The Great Crested Flycatcher is, well, a flycatcher. It’s a member of the Tyrant Flycatcher family which includes, among many others, the Eastern Phoebe, the Vermilion Flycatcher and the Eastern Kingbird.
In North America, most flycatchers are associated with a “sallying” feeding style, where they fly up to catch an insect directly from their perch and then immediately return to the same perch.  We watched an Eastern Phoebe establish a perch on a limb a few feet out in a pond and make endless loops back to the same perch, catching insects the whole time.
The Great Crested Flycatcher is the most widespread member of the genus Myiarchus in North America, and is found over most of the eastern and mid-western portions of the continent. It dwells mostly in the treetops and rarely is found on the ground. Just like the Eastern Phoebe that we watched, they wait on a high perch and fly out to catch insects in flight. Sometimes they may be seen hovering to pick food off of vegetation, buildings, and even windows. They also eat fruits and berries.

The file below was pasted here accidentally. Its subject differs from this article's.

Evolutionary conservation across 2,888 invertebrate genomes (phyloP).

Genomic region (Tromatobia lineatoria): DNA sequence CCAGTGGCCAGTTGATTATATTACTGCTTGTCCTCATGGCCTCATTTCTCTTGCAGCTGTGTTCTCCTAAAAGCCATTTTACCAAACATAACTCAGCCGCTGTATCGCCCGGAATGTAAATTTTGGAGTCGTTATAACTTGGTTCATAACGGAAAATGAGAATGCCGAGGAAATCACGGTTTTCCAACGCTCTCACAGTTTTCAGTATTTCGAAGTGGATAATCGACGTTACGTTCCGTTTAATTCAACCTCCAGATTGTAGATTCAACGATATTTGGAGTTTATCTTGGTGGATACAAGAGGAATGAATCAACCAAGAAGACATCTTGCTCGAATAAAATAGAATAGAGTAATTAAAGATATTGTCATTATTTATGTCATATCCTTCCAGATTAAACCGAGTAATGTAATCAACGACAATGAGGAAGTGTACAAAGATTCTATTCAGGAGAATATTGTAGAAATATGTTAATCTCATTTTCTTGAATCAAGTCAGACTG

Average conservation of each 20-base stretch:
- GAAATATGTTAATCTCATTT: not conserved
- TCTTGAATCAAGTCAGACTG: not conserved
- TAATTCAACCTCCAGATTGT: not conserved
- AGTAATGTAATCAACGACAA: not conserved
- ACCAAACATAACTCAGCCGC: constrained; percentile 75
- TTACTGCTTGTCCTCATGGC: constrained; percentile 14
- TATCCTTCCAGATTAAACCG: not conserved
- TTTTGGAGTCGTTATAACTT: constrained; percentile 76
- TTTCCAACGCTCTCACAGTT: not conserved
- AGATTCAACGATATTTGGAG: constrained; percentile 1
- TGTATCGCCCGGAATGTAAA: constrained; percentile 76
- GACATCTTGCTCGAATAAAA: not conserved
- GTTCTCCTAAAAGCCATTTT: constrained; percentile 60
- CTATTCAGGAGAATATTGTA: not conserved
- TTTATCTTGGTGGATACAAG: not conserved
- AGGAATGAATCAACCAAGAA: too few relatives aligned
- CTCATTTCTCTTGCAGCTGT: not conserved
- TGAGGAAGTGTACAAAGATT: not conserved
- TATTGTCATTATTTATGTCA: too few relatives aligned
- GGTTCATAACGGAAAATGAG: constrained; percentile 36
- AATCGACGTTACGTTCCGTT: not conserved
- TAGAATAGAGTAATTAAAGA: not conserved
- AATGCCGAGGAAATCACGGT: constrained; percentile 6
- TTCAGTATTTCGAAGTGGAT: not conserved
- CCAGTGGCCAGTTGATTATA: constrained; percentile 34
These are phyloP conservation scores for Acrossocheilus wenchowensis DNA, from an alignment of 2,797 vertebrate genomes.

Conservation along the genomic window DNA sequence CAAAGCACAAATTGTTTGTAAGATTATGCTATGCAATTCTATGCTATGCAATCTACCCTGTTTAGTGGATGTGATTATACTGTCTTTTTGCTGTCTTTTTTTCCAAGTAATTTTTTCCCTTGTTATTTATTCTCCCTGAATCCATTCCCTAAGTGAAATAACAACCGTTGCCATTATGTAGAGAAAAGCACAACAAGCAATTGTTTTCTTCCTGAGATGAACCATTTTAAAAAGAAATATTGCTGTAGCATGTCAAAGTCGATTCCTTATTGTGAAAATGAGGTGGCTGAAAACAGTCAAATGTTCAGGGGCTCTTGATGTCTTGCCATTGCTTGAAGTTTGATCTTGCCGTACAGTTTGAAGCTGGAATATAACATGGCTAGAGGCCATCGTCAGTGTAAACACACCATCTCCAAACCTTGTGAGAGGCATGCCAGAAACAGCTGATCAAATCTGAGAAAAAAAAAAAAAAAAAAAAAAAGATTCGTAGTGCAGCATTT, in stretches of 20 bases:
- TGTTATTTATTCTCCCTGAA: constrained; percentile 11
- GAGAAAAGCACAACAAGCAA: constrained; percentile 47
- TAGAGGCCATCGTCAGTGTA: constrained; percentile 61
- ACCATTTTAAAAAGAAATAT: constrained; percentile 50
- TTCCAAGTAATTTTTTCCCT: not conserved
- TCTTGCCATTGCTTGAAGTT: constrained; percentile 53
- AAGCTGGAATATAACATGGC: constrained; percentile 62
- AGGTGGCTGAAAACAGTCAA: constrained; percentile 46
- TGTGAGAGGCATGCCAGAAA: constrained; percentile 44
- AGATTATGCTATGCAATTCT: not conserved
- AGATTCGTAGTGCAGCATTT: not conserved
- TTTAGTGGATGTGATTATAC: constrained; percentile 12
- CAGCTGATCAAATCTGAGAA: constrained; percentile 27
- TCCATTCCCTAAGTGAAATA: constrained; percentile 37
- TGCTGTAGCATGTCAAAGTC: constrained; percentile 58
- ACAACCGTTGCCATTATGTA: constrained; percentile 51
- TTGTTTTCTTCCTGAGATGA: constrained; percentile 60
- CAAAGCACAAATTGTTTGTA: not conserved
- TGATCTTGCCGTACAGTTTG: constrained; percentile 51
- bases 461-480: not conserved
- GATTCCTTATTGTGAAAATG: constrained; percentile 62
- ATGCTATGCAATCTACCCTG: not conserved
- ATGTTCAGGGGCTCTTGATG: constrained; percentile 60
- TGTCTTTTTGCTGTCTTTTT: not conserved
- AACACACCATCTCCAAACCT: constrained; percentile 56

All adults are brownish on the upper parts with yellow under parts; they have a long rusty brown tail and a bushy crest. Their throat and breast are grey.
Their breeding habitat is deciduous or mixed forests across eastern North America. They nest in a tree cavities, but will also nest in a properly sized bird house in urban environments. Usually a snake skin is included in the lining of the nest, but sometimes a plastic wrapper is substituted. 
Cornell says “The Great Crested Flycatcher is a bird of the treetops. It spends very little time on the ground, and does not hop or walk. It prefers to fly from place to place on the ground rather than walk.” 
References and Additional Information
 Wikipedia: Great Crested Flycatcher
 The Sibley Guide to Birds, second edition – David Allen Sibley
 Cornell – All About Birds: Great Crested Flycatcher
 Cornell – All About Birds: Great Crested Flycatcher – sound
 The Breeding Bird Atlas of Georgia – UGA Press: Schneider, Beaton, Keyes and Klaus, Eds.
 Wikipedia: Tryant Flycatcher